Jewish World Review Feb. 7, 2003 / 5 Adar I, 5763
Making quiet sacrifices
http://www.NewsAndOpinion.com | We have been at battle with terrorism and may soon be at war with Iraq again. During any war we must all make sacrifices. But you don't need to explain this to Ida Ayres.
When we think of the sacrifices of war, we mostly think of the men and women who put themselves in harm's way. But what about the children, mothers, fathers, siblings and spouses who are left behind to worry and pray?
"Through four wars, I have been the daughter, sister, wife and mother of men who served their country," says Ida.
During World War I, Ida's father, Sam DiRenna, fought for the Italian army. DiRenna, who was born in a small town near Naples, was captured by the Germans and spent four years in a concentration camp. He survived by eating potato peels and garbage scraps. The German's branded his forehead - a scar he retained for the rest of his life.
Thankfully, he survived. He was declared a hero in Italy for overcoming the brutality. He eventually settled in America, in Pittsburgh. He sent for his wife. They gave birth to Ida and two sons, Angelo and Pasquale. Life was hard during the Depression years, but he had seen worse. He fought in the war to end all wars, after all, and life would only get better for his family.
But then America was thrust back into war - a war in which both sons would serve. In 1944 Angelo enlisted in the Navy. Pasquale followed in 1945. Angelo was stationed on the LST 1040 and Pasquale served on a carrier. Their letters home arrived every three or four weeks, then Angelo's letters stopped coming. Six months passed without a word. Ida was distraught, her mother barely able to function. Finally, word came that Angelo's ship had been in a typhoon. But he survived.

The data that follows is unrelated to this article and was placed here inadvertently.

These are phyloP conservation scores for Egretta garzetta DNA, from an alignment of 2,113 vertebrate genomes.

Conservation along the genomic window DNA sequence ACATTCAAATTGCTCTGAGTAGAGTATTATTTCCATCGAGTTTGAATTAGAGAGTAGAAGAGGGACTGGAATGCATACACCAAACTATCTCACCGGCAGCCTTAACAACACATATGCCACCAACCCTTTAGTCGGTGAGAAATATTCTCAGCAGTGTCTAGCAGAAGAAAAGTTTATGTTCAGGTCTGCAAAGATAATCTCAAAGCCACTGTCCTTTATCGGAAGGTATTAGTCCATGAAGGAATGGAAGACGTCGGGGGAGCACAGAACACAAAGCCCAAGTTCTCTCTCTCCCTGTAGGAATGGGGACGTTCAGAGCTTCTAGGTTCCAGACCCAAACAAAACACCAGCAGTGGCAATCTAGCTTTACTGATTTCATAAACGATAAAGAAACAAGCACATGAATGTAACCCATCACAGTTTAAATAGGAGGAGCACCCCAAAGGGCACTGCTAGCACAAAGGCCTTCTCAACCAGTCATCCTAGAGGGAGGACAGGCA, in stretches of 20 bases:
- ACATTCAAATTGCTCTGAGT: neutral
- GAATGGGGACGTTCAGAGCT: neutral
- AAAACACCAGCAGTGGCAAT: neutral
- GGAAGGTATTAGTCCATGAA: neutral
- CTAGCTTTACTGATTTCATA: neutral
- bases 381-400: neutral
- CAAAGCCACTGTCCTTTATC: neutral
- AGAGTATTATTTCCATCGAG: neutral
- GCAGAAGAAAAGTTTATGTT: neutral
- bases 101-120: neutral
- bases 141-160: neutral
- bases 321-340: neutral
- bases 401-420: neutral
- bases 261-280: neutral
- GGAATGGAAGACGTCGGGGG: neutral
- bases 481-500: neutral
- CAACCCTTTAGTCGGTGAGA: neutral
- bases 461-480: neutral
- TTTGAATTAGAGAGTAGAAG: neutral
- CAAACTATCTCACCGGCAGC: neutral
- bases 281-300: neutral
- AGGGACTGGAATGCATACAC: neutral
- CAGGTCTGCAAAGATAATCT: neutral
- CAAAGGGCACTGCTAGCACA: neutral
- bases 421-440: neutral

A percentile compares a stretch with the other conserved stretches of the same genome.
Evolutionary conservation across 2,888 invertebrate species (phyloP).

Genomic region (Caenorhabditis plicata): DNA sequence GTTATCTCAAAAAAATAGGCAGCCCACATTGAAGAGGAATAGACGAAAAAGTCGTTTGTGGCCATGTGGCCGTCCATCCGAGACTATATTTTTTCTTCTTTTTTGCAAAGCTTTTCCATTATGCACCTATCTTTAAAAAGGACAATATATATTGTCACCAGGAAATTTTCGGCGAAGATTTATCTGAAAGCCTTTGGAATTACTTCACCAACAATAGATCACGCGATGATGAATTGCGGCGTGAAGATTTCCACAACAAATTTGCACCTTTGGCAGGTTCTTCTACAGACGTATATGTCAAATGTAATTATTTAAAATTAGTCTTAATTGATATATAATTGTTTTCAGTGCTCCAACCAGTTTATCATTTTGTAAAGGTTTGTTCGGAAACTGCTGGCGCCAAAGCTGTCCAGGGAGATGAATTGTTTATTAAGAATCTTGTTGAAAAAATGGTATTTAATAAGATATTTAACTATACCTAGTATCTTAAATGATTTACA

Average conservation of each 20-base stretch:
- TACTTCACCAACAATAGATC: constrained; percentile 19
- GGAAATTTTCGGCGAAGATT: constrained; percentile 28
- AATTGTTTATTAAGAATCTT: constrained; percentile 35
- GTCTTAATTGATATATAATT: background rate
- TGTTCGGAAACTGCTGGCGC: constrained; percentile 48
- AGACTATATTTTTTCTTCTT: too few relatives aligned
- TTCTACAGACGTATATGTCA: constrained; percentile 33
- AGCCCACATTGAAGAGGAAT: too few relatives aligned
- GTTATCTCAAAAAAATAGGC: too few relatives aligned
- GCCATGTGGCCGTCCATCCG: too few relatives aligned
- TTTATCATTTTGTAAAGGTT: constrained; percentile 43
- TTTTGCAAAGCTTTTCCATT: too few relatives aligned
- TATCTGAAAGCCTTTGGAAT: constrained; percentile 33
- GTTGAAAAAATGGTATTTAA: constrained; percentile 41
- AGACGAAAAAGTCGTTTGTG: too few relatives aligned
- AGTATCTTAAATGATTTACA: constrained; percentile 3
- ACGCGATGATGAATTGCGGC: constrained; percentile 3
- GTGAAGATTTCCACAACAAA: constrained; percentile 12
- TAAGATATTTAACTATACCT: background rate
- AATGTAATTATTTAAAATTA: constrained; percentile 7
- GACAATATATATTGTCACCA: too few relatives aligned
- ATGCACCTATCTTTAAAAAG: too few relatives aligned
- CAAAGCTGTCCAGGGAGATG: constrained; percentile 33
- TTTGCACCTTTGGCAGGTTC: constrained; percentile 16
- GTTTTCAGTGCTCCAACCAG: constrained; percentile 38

Both brothers returned home and the world was finally settling down. The economy grew at record rates. Ida eventually would marry and have two sons. Her husband Harry had fought in the Korea before she met him. After they married, he served another tour in Korea - as an Army major, he was lucky to survive 12 months of dangerous air missions.
But he returned home safe, and Ida's world was finally settling down again. But in 1966, her husband was called back again. This time he left his wife and two sons behind to fight in Vietnam. In one battle his best friend had both arms and legs shot off right next to him.
In 1968, Ida faced an even greater fear. Her oldest son Sam was eager to join his father in Vietnam. Fresh out of high school at 17, Sam enlisted and became a medic. The young man saw some of the worst horrors that that war produced, horrors that are with him still.
And while her husband and son risked their lives in horrific conditions, Ida was left at home doing the only things she could do: she took care of her youngest son, and she hoped and prayed.
Thankfully, both Harry and Sam survived and returned home safely. Finally, she hoped, life could get back to normal. And for the most part, life did get back to normal. The last 30 years have been a remarkable ride for all Americans. Our values and our democracy have been catching fire around the world.
And we became rich - richer than anyone could have dreamed. Through the boom years of the 1980s and 1990s, our wealth and prosperity exploded. To be sure, much of the world had finally settled down - for Ida and for everyone.
A full-fledged war may soon touch Ida again. Ida's youngest son, Lt. Col. Thomas Ayres, a JAG officer in the 18th Airborne Corps. at Ft. Bragg, N.C., has already completed a tour in Afghanistan. He'll likely support any actions that take place in Iraq, and he'll be in harm's way if he goes.
And if he goes, he'll leave his wife and three children behind. He'll leave two brothers behind. He'll leave his mother Ida behind. We will pray that he, and so many others, return home safely, as his sacrifice will be great.
But Ida's sacrifice will also be great. Like many daughters, sisters, wives and mothers, she has been making such quiet sacrifices
all of her life.
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